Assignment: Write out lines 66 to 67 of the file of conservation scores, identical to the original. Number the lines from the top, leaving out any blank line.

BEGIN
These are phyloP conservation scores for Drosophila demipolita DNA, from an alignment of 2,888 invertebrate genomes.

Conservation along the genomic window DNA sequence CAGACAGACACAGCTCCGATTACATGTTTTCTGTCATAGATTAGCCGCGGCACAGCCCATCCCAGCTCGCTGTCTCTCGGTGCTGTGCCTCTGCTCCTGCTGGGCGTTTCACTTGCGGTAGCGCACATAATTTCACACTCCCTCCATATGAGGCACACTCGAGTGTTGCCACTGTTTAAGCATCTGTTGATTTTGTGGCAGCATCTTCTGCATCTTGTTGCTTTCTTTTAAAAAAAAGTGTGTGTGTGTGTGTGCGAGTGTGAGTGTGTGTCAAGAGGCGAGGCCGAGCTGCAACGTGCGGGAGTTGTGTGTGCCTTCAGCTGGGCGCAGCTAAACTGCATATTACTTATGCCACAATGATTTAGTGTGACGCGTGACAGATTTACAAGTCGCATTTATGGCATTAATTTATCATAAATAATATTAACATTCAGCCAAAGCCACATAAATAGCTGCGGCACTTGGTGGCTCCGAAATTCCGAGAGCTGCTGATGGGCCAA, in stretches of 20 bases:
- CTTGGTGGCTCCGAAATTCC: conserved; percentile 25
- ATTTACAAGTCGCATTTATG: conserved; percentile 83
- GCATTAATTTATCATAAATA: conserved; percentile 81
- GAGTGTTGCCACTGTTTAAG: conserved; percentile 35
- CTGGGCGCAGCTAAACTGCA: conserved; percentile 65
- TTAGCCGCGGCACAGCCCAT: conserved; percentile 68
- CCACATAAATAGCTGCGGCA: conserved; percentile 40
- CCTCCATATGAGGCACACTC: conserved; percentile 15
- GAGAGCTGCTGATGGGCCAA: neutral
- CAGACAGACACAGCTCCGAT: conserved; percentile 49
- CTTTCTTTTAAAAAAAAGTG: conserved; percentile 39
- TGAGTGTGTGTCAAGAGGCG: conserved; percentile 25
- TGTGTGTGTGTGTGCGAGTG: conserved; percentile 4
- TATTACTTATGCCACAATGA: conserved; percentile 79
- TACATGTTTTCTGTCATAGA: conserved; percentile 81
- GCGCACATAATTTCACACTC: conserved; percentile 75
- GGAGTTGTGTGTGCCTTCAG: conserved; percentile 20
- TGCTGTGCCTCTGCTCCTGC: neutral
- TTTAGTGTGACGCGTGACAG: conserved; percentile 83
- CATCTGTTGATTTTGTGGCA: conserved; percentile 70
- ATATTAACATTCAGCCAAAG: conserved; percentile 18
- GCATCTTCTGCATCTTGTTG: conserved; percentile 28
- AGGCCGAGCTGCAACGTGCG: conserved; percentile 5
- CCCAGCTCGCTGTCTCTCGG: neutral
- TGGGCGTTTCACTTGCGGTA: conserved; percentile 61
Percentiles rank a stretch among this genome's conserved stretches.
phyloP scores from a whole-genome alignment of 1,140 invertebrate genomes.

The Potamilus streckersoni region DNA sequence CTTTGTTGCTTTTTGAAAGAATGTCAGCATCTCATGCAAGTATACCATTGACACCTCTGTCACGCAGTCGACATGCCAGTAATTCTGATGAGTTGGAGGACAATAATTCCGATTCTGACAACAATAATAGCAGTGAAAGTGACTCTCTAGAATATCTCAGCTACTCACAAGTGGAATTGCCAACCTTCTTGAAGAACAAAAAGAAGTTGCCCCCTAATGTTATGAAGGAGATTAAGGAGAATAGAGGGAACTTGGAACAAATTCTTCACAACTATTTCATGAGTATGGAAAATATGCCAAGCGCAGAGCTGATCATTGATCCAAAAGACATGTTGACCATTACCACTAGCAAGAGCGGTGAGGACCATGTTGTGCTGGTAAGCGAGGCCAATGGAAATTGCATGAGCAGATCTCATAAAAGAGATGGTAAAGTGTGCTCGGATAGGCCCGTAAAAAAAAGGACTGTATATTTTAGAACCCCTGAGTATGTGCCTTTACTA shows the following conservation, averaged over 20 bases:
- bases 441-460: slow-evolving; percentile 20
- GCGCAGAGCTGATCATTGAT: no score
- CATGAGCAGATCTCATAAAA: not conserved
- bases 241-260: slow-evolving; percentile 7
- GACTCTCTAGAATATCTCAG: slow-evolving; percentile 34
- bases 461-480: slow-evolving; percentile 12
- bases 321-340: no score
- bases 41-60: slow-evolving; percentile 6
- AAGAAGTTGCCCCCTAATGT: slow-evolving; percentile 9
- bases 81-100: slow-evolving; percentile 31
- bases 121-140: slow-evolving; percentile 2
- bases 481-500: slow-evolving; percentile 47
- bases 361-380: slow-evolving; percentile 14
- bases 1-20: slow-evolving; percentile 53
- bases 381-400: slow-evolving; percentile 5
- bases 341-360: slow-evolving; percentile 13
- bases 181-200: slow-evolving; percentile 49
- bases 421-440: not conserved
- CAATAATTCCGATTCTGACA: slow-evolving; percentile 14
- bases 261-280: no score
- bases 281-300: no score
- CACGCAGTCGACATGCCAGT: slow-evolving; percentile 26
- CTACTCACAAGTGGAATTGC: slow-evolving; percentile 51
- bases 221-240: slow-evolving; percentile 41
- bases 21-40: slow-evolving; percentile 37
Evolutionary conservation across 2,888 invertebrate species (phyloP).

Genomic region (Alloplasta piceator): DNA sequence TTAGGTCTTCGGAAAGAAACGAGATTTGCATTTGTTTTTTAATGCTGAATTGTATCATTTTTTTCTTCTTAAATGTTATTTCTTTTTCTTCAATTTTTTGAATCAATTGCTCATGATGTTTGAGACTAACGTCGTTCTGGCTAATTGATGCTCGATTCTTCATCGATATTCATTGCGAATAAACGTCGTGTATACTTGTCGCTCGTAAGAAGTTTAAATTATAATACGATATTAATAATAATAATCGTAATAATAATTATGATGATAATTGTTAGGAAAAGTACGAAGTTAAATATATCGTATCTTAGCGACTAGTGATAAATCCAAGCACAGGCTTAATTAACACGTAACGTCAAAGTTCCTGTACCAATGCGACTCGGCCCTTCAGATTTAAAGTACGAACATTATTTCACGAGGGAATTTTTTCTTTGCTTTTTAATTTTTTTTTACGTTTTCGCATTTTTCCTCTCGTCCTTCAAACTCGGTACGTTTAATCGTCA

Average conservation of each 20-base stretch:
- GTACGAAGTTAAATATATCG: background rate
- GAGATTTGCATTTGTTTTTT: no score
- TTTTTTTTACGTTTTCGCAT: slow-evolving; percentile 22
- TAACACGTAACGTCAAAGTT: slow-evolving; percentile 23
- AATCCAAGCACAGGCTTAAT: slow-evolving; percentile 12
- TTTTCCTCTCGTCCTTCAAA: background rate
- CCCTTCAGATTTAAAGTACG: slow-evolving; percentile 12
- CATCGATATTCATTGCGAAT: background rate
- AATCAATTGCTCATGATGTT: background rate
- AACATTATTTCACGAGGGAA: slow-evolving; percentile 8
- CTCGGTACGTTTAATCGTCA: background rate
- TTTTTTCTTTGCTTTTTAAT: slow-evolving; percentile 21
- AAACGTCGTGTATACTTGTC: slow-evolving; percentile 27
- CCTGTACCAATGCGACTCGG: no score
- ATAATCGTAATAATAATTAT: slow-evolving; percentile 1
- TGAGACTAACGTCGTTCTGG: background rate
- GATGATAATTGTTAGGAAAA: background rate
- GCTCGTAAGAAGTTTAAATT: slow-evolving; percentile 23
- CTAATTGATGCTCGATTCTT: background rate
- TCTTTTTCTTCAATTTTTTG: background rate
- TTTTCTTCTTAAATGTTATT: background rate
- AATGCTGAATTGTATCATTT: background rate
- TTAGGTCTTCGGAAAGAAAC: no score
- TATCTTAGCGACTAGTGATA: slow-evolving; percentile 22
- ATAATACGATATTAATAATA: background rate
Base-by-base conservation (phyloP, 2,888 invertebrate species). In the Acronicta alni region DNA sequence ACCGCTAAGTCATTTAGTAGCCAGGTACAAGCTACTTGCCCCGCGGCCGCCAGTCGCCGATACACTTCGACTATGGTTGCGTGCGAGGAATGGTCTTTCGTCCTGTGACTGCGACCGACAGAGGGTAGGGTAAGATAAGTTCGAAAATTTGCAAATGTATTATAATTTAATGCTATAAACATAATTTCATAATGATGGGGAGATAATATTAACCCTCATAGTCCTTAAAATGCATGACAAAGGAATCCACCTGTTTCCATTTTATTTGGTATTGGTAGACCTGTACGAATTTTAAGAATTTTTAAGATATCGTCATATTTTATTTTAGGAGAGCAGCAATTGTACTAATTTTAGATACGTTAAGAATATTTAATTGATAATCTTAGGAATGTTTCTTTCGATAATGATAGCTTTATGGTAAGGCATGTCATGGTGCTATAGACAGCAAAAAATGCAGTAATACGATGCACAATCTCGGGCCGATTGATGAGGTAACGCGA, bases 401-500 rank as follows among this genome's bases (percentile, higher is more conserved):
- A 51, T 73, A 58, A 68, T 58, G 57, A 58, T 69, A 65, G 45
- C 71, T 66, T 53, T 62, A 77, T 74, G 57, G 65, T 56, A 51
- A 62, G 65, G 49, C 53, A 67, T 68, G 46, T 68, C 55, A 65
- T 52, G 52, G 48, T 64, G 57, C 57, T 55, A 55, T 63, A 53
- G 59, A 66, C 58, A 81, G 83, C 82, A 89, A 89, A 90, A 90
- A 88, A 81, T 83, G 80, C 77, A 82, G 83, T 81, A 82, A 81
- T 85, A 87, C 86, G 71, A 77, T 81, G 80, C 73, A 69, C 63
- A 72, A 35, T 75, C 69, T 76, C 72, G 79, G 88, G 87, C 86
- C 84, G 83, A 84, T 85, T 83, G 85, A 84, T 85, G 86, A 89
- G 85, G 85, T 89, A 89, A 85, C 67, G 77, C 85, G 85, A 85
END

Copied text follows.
- CATCGATATTCATTGCGAAT: background rate
- AATCAATTGCTCATGATGTT: background rate